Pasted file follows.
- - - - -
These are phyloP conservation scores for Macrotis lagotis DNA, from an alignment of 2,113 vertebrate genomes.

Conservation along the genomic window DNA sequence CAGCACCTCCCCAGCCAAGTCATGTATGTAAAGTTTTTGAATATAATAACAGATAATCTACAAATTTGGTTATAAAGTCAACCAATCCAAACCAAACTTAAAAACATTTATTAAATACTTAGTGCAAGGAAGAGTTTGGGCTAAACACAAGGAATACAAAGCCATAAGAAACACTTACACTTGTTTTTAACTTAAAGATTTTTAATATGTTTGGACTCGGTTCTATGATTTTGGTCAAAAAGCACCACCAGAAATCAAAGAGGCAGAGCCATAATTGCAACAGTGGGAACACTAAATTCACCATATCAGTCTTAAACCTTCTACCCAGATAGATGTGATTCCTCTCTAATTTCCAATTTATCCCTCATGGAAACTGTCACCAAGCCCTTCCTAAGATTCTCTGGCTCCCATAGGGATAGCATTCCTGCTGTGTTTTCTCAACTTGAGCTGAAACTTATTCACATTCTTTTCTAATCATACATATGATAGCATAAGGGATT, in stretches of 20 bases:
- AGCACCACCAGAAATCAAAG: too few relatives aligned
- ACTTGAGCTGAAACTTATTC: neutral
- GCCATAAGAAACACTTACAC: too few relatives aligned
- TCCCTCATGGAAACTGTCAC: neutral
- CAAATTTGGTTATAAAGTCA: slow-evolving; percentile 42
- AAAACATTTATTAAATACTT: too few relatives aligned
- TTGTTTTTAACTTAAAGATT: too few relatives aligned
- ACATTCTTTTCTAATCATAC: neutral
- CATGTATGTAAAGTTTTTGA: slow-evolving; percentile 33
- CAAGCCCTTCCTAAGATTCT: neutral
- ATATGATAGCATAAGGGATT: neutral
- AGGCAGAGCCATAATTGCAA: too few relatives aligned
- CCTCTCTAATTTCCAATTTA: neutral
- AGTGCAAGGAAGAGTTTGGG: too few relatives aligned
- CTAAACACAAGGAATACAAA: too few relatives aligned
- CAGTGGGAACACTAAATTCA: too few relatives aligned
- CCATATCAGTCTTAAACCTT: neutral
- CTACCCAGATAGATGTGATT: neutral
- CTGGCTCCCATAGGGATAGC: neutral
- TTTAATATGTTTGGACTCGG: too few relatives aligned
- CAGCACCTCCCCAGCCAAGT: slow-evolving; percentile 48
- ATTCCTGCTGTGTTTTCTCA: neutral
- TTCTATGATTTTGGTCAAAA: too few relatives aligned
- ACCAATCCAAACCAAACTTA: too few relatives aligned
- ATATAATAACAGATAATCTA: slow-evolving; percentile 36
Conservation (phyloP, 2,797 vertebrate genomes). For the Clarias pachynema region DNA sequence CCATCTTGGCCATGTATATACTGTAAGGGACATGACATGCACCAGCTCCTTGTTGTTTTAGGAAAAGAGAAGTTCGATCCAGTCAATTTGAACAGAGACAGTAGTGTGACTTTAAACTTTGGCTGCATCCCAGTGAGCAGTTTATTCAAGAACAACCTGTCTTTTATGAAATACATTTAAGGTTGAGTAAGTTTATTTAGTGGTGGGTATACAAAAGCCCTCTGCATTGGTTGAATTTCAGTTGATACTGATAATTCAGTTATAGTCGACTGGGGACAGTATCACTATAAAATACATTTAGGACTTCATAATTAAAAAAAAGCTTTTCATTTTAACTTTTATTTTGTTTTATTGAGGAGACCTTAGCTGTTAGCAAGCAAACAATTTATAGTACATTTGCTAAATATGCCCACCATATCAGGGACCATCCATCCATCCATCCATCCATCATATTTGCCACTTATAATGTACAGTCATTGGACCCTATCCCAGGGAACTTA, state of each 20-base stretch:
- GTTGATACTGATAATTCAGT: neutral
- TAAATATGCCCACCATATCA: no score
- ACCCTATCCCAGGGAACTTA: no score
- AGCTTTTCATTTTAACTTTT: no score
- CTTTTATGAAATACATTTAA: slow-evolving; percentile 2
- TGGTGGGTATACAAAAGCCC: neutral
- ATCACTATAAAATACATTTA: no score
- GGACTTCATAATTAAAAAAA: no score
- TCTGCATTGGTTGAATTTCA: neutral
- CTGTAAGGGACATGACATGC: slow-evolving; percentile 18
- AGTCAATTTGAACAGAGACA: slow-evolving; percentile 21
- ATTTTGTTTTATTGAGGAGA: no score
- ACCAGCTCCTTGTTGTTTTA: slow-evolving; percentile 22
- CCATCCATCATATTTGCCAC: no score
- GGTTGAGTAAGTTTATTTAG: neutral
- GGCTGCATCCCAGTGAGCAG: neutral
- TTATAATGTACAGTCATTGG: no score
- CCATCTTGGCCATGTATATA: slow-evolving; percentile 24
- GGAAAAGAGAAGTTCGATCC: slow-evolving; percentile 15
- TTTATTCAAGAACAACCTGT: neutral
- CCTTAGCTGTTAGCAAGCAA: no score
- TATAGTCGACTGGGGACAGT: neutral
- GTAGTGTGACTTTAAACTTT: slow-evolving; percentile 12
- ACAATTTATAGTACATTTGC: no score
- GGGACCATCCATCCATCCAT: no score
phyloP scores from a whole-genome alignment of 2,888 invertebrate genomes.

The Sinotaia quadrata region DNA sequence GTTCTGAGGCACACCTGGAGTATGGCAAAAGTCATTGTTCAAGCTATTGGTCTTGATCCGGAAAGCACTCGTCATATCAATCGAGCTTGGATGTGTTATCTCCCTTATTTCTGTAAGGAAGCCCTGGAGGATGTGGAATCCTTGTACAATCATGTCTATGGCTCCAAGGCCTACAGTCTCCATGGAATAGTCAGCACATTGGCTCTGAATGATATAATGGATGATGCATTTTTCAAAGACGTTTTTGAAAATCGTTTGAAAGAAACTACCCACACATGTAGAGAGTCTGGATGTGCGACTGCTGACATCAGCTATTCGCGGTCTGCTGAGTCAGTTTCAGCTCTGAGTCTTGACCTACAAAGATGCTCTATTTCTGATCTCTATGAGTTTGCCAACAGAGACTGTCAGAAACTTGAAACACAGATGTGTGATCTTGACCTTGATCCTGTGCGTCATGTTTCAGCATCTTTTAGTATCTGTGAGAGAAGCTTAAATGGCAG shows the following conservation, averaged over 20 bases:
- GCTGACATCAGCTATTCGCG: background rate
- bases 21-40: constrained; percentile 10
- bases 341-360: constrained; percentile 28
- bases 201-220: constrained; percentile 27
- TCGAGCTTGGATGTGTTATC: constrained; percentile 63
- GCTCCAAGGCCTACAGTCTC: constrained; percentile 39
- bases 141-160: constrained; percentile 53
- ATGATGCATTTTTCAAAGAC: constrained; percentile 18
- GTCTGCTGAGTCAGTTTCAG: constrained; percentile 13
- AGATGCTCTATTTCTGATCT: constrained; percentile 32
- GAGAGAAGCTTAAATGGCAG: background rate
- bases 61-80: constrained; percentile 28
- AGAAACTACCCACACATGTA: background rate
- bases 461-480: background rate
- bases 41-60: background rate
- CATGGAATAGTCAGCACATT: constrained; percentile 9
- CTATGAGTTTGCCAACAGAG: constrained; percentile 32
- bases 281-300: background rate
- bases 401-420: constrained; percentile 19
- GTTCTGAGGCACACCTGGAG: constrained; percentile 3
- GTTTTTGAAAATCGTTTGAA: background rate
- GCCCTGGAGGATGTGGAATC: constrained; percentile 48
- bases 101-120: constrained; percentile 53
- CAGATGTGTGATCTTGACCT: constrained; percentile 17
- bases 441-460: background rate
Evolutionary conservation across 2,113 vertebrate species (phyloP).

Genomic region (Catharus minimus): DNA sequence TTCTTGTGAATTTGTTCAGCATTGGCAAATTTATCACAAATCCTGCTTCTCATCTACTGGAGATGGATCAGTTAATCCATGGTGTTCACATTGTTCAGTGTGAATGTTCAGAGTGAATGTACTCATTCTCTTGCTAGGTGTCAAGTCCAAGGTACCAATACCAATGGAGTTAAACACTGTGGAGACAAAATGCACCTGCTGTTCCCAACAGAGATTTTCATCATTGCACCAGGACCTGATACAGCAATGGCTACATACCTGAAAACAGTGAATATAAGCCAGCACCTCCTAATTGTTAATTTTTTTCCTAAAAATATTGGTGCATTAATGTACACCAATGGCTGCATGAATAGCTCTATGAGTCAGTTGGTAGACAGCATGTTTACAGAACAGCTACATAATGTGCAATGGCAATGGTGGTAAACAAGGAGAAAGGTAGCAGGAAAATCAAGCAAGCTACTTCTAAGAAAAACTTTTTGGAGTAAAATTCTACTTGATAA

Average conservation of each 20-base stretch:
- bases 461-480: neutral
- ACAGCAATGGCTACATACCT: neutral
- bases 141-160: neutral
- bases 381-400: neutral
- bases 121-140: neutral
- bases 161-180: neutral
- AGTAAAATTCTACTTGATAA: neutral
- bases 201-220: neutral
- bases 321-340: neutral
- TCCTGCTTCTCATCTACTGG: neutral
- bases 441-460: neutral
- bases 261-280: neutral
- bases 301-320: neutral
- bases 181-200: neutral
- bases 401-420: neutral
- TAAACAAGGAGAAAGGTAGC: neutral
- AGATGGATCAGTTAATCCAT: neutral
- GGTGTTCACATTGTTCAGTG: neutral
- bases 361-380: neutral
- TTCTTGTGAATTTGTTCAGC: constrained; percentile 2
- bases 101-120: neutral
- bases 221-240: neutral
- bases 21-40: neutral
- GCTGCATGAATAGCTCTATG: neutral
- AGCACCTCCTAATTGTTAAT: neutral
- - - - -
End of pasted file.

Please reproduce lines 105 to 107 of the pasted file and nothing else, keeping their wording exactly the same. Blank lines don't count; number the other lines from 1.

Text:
- bases 221-240: neutral
- bases 21-40: neutral
- GCTGCATGAATAGCTCTATG: neutral